Office 2010 Group Policy setting reference

There’s a useful Office 2010 Group Policy settings reference which details 428 settings which are new versus Office 2007, 125 deprecated or removed since 2007, and 98 which write to registry locations which are not version specific (and therefore might be policies which affect older and newer versions equally). This is a useful additional companion to the main settings reference (downloaded as part of the Office 2010 admin templates as discussed in an earlier post about managing Office 2010), especially to quickly identify where you may need to make new decisions rather than just replicating your original Office 2007 group policies setting by setting.

Managing Office 2010 RTM

Office 2010 has reached RTM (“release to manufacturing”) stage, and one week from today on May 12th Office 2010 will be available to business customers through Software Assurance they already have on copies of Office, or through new volume licences. (Technet and MSDN subscribers can already download the release version, and anyone can download the Beta to begin familiarising themselves with the new features.

The main (virtual) Office 2010 launch event will include a keynote speech by Stephen Elop, President of the Microsoft Business Division at 11am EDT (that’s 4pm BST for readers in the UK).

System administrators everywhere will also be pleased to find that the associated Office 2010 management tools are available to download already to coincide with the launch, unlike the time lag before they were available for Office 2007, or for the later service packs. This nearly 16MB download is a self extracting exe which will force a UAC prompt on newer OS’s, which can be useful so you can put the files in a folder which needs elevated privileges, and the contents expand to a total of about 123MB.

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Group Policy, Profiles, and Intellimirror – Jeremy Moskowitz

Group Policy, Profiles, and Intellimirror (third edition)

Author: Jeremy Moskowitz, MCSE, MCSA, MVP

Publisher: Sybex

Suggested Publisher Price: $49.99 US / $69.95 CDN / £34.99 UK

ISBN: 0-7821-4298-2 Softcover, 536 pages (+TOC / index)

Group Policy, profiles etc. book cover

Buy the book direct from the Author (and get it signed!) (Update: this link now goes to a page for the replacement fourth edition of this book)

Everything you need to know about Group Policy in one useful reference…and loads more besides

The Group Policy Management Console (GPMC) is a dramatic step forward in the way Group Policy is administered. This book provides all the instruction and insight you need to take full control of your Active Directory with GPMC and other Group Policy tools. You’ll also learn techniques for implementing Intellimirror, making it possible for users to work securely from any location; and you’ll find intensive troubleshooting advice, insider tips on keeping your network secure, and hundreds of clear examples that will help you accomplish all your administration goals.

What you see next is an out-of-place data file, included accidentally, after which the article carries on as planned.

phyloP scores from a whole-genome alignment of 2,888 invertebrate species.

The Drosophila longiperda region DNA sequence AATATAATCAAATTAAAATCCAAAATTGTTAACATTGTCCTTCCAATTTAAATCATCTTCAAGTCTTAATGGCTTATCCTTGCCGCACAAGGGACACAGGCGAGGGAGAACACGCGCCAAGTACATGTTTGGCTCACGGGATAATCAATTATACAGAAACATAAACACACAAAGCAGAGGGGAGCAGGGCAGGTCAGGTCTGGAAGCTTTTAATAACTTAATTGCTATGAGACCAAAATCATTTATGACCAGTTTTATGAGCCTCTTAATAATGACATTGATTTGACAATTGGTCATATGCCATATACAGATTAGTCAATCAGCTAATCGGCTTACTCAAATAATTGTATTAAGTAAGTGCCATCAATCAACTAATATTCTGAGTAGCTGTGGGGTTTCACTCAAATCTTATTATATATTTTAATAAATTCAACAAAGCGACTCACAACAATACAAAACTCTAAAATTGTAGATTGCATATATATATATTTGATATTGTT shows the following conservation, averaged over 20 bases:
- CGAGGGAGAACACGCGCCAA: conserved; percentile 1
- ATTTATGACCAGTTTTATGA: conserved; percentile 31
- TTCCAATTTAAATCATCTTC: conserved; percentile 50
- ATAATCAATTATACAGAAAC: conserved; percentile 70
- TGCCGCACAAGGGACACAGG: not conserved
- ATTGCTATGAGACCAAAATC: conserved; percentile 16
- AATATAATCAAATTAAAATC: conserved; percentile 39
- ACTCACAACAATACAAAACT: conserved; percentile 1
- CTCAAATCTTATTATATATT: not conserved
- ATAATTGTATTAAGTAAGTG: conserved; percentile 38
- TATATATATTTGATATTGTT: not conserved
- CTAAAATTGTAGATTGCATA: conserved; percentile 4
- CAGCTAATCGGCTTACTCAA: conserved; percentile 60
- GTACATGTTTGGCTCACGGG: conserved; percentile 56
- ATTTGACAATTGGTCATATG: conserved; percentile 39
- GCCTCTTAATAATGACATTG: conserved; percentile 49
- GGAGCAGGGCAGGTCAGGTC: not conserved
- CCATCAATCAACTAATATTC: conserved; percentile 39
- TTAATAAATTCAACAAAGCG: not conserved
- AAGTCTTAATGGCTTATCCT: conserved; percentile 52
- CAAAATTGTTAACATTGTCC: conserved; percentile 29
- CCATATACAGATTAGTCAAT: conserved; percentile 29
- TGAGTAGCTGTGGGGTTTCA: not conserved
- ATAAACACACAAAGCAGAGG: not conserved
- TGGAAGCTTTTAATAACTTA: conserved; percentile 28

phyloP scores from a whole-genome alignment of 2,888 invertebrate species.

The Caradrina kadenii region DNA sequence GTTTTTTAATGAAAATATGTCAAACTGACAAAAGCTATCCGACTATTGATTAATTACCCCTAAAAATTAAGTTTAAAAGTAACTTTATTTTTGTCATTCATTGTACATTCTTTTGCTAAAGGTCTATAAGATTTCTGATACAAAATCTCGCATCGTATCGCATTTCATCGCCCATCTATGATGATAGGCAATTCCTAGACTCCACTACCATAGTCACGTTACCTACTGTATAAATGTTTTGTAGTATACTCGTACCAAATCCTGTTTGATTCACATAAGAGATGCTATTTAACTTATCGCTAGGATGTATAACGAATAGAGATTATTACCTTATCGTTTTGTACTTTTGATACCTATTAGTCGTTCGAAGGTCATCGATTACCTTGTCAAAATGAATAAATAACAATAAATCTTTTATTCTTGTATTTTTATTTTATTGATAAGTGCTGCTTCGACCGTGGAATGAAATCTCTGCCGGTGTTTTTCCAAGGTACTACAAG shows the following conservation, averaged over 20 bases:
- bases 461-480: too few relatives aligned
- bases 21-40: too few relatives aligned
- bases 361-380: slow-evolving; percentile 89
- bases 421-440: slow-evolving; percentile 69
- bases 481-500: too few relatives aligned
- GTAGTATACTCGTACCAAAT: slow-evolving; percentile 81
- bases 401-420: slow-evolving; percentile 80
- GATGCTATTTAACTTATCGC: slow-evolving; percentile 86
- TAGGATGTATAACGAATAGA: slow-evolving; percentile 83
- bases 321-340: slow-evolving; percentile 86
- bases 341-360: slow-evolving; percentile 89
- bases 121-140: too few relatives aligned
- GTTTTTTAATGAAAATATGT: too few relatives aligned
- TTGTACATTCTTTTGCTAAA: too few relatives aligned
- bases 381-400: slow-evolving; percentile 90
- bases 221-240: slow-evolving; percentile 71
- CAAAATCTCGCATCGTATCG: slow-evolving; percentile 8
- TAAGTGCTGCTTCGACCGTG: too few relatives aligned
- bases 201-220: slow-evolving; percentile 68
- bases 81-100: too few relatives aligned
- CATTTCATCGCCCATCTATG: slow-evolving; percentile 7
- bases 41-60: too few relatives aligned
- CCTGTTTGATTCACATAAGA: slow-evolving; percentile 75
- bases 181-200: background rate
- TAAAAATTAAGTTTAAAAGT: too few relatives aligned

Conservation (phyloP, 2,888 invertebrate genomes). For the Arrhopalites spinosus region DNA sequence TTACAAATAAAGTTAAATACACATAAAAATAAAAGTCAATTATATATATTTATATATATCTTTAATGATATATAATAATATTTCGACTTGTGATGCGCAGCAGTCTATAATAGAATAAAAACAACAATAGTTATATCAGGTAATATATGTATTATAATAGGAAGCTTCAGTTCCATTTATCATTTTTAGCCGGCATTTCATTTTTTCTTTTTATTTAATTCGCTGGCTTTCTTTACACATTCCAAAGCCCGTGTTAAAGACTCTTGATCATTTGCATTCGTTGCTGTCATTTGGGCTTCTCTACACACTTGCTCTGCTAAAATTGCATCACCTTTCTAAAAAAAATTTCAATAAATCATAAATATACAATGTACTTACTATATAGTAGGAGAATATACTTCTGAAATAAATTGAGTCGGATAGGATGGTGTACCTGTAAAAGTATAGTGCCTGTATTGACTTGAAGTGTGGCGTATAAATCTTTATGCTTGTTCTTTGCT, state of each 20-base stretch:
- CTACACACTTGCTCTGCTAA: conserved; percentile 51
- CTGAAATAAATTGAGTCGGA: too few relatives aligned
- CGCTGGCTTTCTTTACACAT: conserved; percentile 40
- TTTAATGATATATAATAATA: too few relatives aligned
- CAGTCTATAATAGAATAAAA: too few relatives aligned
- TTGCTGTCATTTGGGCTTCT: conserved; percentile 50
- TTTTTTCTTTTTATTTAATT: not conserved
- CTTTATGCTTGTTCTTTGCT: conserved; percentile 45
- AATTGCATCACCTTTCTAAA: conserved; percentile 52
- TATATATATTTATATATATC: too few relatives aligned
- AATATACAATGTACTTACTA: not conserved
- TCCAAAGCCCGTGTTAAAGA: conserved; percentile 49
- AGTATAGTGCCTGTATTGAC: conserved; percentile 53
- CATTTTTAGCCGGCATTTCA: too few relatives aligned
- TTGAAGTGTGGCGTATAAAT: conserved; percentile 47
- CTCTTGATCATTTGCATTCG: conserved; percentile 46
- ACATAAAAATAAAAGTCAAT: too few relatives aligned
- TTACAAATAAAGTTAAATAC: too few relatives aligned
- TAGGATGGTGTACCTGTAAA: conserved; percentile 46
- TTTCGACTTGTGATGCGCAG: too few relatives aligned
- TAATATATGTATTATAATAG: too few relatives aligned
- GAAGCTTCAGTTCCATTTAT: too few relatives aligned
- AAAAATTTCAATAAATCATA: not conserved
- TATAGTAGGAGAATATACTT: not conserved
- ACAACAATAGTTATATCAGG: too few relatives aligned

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GPMC will be removed if you install Vista Service Pack 1 (follow up post)

As I discussed in a previous post, I thought that the removal of the Group Policy Management Console from Vista when installing service pack 1 was a pretty bad idea. David Overton asked if anyone cared about GPMC being pulled out of Vista with sp1, while others claim it really is a good step for a variety of reasons, and I wanted to follow up on this.

There were various articles announcing Vista sp1, including one on the official Vista team blog which managed to say lots about all the good stuff and conveniently forget some things like the removal of the very useful GPMC, which is only mentioned in the whitepaper (and later reported on by various bloggers and journalists of varying degrees of credibility).
» Read the discussion about why GPMC should or should not be removed by Vista service pack 1 »

More bad news for Vista Service pack 1

Apart from the long wait for a service pack for Vista (over a year from initial release) and the hugely bloated size of the “stand-alone” option to apply the service pack to machines without connecting them to the internet, I just learned some bad news.

David Overton posted an article about what’s coming in the first service pack for Vista. In it he links to and quotes this BetaNews article which says:

the service pack will uninstall the Group Policy Management Console (GPMC) and GPEdit.msc will edit local Group Policy by default

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Group Policy best practice analyser tool available

I have not yet had a chance to try this out, but still thought it was worth giving people the heads up. The description given on the download page for the Group Policy Best Practice Analyzer for Windows Server 2003 is:

The Microsoft Group Policy Diagnostic Best Practice Analyzer (GPDBPA) for Windows XP and Windows Server 2003 is designed to help you identify Group Policy configuration errors or other dependency failures that may prevent settings or features from functioning as expected.

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